Grizzly shooter garners support

Family said he was protecting his kids

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COEUR d'ALENE - A man charged with unlawfully shooting and killing a grizzly bear had so many supporters at his arraignment Tuesday in federal court that the judge had to move the hearing to a larger courtroom.

Even there, every seat was taken as his family, friends and neighbors, young and old, squeezed in.

Jeremy M. Hill, 33, pleaded not guilty in U.S. District Court to killing the animal with a rifle on his 20-acre property near Porthill, Idaho, at the Canadian border. He lives five miles from the closest grizzly bear recovery zone.

The grizzly bear is classified as a threatened species in the lower 48 states, according to the Endangered Species Act, and protected by federal law. Hill's charge is a misdemeanor.

Magistrate Judge Candy Dale set trial, at least for now, for Oct. 4.

Hill has declined comment. His lawyer, Marc Lyons of Coeur d'Alene, said he plans to defend Hill on the basis of self-defense and protection of family.

Following the hearing, his father, Mike Hill, of Athol, said, "This whole thing is a waste of taxpayer money."

He said his son was concerned for the safety of his children playing outside when a mother grizzly and two cubs wandered onto his property on May 8.

Jeremy Hill has six kids, ranging in age from 14 years old to 10 months old. At least five were home when the grizzly was killed, Mike Hill said.

The bears had gone after some pigs in a pen that the kids had been raising, Mike Hill said.

He said his son shot one of the bears, then called authorities to notify them of the kill. The other two bears ran off.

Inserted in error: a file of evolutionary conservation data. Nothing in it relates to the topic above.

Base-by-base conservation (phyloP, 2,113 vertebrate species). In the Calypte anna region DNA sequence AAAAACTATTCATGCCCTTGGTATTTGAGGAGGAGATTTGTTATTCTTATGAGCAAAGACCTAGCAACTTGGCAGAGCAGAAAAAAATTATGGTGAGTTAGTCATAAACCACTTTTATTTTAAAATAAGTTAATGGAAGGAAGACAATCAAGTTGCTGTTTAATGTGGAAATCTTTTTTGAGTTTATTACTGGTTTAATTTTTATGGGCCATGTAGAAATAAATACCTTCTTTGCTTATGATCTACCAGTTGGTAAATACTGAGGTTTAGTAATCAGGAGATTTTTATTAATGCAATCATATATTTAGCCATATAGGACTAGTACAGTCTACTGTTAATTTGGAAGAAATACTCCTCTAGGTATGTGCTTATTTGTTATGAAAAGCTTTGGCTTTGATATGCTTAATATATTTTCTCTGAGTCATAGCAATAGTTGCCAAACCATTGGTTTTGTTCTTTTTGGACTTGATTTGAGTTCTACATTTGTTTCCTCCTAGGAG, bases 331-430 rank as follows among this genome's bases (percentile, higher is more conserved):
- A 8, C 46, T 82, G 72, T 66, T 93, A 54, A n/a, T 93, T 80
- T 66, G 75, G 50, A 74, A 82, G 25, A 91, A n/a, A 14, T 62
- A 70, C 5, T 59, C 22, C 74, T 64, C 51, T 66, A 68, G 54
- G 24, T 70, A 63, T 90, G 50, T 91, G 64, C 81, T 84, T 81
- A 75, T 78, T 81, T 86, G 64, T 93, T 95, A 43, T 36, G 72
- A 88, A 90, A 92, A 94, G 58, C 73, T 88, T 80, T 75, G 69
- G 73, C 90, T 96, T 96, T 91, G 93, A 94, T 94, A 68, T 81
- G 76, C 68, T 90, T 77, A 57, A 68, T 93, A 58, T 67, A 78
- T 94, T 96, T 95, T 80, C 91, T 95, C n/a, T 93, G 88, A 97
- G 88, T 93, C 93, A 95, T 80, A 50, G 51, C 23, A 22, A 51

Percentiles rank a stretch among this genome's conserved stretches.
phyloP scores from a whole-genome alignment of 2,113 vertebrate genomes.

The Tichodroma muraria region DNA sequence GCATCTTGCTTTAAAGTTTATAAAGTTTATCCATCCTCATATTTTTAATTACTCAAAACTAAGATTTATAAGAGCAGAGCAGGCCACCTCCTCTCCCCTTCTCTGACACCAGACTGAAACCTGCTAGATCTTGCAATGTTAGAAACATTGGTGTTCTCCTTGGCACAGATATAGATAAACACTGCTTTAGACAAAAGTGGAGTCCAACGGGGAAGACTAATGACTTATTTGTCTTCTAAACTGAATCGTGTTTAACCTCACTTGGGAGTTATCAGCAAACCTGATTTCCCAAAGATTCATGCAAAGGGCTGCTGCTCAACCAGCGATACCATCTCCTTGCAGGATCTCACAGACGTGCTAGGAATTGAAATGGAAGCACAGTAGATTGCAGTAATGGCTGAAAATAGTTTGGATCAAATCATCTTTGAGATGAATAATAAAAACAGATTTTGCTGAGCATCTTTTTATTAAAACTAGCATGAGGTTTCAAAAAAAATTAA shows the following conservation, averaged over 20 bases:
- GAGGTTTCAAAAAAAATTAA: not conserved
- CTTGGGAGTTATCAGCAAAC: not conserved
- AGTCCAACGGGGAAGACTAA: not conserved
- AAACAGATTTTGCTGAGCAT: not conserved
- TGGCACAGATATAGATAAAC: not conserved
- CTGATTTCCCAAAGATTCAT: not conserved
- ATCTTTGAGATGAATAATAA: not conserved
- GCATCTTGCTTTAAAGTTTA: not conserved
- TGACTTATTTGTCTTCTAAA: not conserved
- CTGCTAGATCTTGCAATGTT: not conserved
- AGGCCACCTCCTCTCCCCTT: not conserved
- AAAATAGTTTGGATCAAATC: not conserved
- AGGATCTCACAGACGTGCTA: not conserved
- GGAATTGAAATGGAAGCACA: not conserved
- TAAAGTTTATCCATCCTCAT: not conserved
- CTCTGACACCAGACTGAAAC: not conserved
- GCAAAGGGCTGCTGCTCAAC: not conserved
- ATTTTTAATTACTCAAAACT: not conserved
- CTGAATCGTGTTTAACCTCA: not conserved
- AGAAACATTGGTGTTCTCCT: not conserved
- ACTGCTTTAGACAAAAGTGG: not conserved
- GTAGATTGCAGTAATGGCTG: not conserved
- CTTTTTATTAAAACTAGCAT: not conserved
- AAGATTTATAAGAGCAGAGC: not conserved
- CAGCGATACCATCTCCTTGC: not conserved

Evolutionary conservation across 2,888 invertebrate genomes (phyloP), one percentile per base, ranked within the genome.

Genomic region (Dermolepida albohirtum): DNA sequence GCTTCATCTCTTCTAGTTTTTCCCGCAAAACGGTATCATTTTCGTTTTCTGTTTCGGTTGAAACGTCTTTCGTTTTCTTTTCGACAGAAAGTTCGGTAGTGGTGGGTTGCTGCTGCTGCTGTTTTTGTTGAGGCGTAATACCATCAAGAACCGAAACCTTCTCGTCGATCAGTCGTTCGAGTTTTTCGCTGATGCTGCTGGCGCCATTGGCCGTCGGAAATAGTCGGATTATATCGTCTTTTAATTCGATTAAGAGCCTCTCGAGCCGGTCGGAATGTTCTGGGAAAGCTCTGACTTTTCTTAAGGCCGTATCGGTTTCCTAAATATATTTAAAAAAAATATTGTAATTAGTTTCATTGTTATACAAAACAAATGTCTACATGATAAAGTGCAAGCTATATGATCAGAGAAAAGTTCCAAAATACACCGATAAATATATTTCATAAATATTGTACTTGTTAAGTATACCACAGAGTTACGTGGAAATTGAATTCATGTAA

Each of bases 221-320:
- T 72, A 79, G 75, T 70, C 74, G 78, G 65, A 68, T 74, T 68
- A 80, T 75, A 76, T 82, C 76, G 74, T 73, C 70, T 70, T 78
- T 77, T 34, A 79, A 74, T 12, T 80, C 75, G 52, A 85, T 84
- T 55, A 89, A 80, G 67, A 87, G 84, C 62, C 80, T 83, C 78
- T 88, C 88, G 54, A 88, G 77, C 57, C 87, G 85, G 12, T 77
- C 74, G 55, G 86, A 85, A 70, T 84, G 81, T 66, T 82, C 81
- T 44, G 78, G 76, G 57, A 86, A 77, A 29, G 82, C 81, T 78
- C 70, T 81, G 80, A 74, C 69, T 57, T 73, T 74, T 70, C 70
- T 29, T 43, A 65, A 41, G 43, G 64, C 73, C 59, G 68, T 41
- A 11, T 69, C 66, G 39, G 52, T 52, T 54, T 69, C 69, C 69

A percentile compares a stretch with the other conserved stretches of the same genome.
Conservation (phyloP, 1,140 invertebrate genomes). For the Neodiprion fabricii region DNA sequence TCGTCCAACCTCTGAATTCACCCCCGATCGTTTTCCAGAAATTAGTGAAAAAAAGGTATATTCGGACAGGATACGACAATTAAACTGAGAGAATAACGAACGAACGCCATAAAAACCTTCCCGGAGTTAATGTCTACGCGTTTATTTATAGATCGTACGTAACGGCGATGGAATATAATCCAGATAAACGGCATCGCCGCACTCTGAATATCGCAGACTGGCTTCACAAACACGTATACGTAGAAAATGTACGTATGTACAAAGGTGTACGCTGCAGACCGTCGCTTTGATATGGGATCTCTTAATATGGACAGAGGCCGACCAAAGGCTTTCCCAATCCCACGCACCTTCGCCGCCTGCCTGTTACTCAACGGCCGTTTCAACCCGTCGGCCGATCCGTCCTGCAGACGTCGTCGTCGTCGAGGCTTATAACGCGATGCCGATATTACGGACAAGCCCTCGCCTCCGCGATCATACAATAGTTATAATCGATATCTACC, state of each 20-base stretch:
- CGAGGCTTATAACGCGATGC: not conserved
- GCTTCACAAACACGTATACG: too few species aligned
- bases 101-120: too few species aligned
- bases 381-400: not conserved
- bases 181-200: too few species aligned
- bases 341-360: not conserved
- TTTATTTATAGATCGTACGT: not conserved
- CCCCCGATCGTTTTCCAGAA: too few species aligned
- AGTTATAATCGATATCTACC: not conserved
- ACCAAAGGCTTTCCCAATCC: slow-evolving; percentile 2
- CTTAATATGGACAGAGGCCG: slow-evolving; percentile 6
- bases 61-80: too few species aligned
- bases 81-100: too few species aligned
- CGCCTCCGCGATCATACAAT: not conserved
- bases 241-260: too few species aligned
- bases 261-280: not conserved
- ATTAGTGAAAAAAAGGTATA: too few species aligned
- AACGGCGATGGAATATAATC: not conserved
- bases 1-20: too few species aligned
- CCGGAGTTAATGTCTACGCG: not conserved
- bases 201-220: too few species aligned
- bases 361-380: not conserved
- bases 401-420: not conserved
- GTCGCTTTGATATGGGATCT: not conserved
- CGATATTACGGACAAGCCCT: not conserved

He said his son could have just buried the animal and not said anything to law enforcement. He said his son is being penalized for coming forward.

State Sen. Shawn Keough, R-Sandpoint, attended the hearing in full support of Jeremy Hill.

"The charges are simply unjust," she said following the hearing. "Hopefully common sense will prevail. It's clearly an issue of protecting the family."

She predicted that punishing someone who reported killing a grizzly will damage government efforts to protect the animals.

She said nearly $20,000 was raised by community members for Hill's defense.

Rep. Raul Labrador, R-Idaho was asked about the case while appearing in Sandpoint on Tuesday.

While Labrador said he needed to be careful in dealing with the prosecutorial side of things, he did have this to say:

"Clearly, we have a problem with the ESA when situations like this happen." He later added, "We're doing everything we can to make sure this man is treated fairly."

The Boundary County commissioners on Monday said they are standing beside Hill on the charge, saying in a statement that Hill had "not only the right, but the obligation to protect his children and his family."

The commissioners said they'll be seeking help from Idaho Gov. Butch Otter and Idaho's congressional delegation to get the charge dismissed.

The charge of killing a threatened species is punishable by up to a year in prison, a maximum fine of $50,000, and up to one year of supervised release.

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